——

“Can you change where Skype for Business recordings go?”
Of course! It’s an option you can set in your client. Go to Tools > Options, and click the Recordings options in the left-side menu. Click the “Browse” button next to the current folder, and navigate to the folder you want to use. I set mine to my Downloads folder.

The Skype4B administrator may change the default for all users, and/or disable users’ ability to change the default recordings location.

Skype for Business is OK on Customization

Customization isn’t as high of a priority for Skype for Business as privacy. Which does make sense; the content of your messages needs protection. If that means less attention paid to style, so be it.

That doesn’t mean you can’t do anything with it. Hopefully these answers provide a little more “fun” to your daily chats & meetings.

(I didn’t talk about emojis for one reason – you already know where those are!)

Do you have a question on Skype for Business to which you’ve never found an answer? Send it in! Let’s see what we can find out for you.

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How to Preserve Unified Messaging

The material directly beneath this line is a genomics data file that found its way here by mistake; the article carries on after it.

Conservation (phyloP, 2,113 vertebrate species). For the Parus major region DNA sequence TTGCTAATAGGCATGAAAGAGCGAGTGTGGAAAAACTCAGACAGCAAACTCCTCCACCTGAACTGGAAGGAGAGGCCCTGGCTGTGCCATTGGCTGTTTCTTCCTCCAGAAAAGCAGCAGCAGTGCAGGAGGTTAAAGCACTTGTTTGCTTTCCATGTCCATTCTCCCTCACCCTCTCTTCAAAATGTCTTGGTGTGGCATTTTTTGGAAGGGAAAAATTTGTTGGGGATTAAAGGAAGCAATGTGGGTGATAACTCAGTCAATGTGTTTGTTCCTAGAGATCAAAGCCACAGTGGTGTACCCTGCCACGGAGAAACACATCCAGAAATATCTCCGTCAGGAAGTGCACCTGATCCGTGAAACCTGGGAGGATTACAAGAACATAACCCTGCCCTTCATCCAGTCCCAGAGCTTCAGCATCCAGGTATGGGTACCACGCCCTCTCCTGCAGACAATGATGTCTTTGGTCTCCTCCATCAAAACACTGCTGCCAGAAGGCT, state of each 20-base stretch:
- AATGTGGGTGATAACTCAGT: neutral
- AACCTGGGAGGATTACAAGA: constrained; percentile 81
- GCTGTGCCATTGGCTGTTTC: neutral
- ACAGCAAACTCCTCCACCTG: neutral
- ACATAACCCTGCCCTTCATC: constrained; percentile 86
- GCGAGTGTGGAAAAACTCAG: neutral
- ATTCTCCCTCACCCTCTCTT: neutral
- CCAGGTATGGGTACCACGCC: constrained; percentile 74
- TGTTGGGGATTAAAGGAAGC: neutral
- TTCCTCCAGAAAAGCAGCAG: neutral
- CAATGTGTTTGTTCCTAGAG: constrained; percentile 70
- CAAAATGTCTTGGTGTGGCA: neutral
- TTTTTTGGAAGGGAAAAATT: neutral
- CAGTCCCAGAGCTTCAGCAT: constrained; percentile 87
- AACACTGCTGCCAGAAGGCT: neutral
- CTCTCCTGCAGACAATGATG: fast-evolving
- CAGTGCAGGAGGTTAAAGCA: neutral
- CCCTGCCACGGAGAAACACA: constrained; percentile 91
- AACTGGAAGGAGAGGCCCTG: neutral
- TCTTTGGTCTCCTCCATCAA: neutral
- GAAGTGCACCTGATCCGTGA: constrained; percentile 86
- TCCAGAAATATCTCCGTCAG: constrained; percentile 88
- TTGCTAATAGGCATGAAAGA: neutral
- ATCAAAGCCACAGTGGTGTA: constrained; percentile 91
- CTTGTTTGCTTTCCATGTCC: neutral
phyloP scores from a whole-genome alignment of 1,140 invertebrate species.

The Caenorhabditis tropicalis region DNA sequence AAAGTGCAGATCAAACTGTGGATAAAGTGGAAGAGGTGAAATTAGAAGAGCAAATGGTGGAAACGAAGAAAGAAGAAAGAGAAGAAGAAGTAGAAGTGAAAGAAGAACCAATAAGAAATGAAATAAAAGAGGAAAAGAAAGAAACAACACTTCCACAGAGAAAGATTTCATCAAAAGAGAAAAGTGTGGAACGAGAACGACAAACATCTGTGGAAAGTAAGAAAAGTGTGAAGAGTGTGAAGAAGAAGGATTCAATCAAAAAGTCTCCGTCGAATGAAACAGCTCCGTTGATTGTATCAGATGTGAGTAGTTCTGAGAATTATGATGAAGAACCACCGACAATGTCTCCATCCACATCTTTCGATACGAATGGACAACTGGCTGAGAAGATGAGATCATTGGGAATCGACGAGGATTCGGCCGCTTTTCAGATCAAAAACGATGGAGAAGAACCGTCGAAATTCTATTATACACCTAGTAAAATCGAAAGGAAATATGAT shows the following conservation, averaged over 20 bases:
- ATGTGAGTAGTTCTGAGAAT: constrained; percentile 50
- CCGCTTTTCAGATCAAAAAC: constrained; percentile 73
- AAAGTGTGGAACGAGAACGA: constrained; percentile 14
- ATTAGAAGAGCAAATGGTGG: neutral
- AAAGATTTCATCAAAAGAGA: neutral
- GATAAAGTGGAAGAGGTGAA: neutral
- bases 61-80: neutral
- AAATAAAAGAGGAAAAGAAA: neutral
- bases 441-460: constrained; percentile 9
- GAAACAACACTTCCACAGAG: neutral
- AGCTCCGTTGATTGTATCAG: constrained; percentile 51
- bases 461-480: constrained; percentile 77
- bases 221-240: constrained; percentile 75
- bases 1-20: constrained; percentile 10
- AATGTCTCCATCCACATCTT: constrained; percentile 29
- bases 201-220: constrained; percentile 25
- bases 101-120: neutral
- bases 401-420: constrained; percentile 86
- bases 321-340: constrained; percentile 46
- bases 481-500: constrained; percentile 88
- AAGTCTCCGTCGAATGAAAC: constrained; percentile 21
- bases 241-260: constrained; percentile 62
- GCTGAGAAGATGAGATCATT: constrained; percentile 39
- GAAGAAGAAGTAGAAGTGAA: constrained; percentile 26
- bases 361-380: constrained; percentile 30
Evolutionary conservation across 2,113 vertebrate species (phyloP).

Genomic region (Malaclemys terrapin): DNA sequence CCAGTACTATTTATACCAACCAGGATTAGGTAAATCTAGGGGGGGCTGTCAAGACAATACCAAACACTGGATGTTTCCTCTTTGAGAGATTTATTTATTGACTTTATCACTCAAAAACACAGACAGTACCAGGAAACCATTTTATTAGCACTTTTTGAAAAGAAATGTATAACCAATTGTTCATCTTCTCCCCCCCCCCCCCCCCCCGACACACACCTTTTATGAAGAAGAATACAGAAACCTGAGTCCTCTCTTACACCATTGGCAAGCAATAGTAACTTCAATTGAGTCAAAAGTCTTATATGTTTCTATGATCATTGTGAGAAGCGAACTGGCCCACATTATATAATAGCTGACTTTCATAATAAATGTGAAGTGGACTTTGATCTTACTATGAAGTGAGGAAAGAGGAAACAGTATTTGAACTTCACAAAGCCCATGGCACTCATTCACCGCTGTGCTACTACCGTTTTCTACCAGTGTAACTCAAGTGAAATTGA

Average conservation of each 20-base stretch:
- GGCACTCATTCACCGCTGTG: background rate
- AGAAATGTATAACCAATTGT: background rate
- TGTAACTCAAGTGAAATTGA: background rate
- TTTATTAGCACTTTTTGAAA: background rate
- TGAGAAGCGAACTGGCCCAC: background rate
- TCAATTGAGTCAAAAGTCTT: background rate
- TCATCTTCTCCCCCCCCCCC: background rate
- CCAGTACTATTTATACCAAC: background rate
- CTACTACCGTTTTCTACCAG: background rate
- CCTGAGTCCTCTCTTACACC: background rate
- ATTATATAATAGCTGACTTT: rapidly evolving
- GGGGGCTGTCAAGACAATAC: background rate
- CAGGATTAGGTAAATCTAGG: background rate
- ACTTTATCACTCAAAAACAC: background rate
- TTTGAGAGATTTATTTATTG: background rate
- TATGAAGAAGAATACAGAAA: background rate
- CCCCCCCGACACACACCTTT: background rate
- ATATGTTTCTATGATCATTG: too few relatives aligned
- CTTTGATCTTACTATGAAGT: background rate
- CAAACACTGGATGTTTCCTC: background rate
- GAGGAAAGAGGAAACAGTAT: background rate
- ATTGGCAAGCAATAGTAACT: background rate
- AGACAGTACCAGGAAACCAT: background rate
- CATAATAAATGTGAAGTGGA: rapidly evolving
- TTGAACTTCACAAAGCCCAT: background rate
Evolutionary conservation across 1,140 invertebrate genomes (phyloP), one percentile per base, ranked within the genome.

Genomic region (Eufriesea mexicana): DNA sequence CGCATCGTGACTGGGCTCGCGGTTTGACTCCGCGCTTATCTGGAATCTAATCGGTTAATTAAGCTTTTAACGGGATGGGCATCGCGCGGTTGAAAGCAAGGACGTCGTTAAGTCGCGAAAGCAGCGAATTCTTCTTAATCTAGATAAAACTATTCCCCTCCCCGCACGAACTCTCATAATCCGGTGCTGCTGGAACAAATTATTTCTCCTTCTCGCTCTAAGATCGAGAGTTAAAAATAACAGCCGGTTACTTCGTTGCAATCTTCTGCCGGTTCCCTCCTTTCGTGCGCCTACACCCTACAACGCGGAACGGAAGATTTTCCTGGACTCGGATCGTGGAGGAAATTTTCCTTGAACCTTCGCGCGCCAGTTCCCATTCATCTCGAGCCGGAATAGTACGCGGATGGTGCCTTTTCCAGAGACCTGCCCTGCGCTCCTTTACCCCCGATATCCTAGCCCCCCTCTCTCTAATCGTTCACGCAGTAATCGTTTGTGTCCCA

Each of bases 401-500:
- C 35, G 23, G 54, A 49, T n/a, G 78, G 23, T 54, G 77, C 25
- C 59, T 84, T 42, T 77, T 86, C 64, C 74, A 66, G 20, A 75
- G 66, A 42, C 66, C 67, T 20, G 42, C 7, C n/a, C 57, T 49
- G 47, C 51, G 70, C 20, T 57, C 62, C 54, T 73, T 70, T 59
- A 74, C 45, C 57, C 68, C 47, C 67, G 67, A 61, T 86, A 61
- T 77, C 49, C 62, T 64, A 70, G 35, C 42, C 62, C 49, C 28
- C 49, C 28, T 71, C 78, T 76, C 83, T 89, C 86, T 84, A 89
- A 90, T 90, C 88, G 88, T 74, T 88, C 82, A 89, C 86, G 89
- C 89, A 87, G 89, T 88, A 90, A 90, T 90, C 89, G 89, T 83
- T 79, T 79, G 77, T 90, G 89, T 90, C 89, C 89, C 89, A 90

3 Ways to Keep Voicemail & Auto Attendant when Upgrading to Skype for Business 2019

Those of us who use voicemail in Skype for Business face a quandary.

We did get a new Skype for Business Server, as well as a new Exchange Server. But we’re missing one component: the Unified Messaging service in Exchange Server 2013/2016. Exchange Server 2019 will NOT have Unified Messaging.

The sysadmins reading this already know what that means. They can feel it as a sudden clench in the chest. Skype for Business’ voicemail needs Unified Messaging. Without it you’ll end up upgrading a part of the office’s phone system away!

Two, actually…the Auto Attendant’s gone too. No more, “Press 1 for Customer Service. Press 2 for Sales…”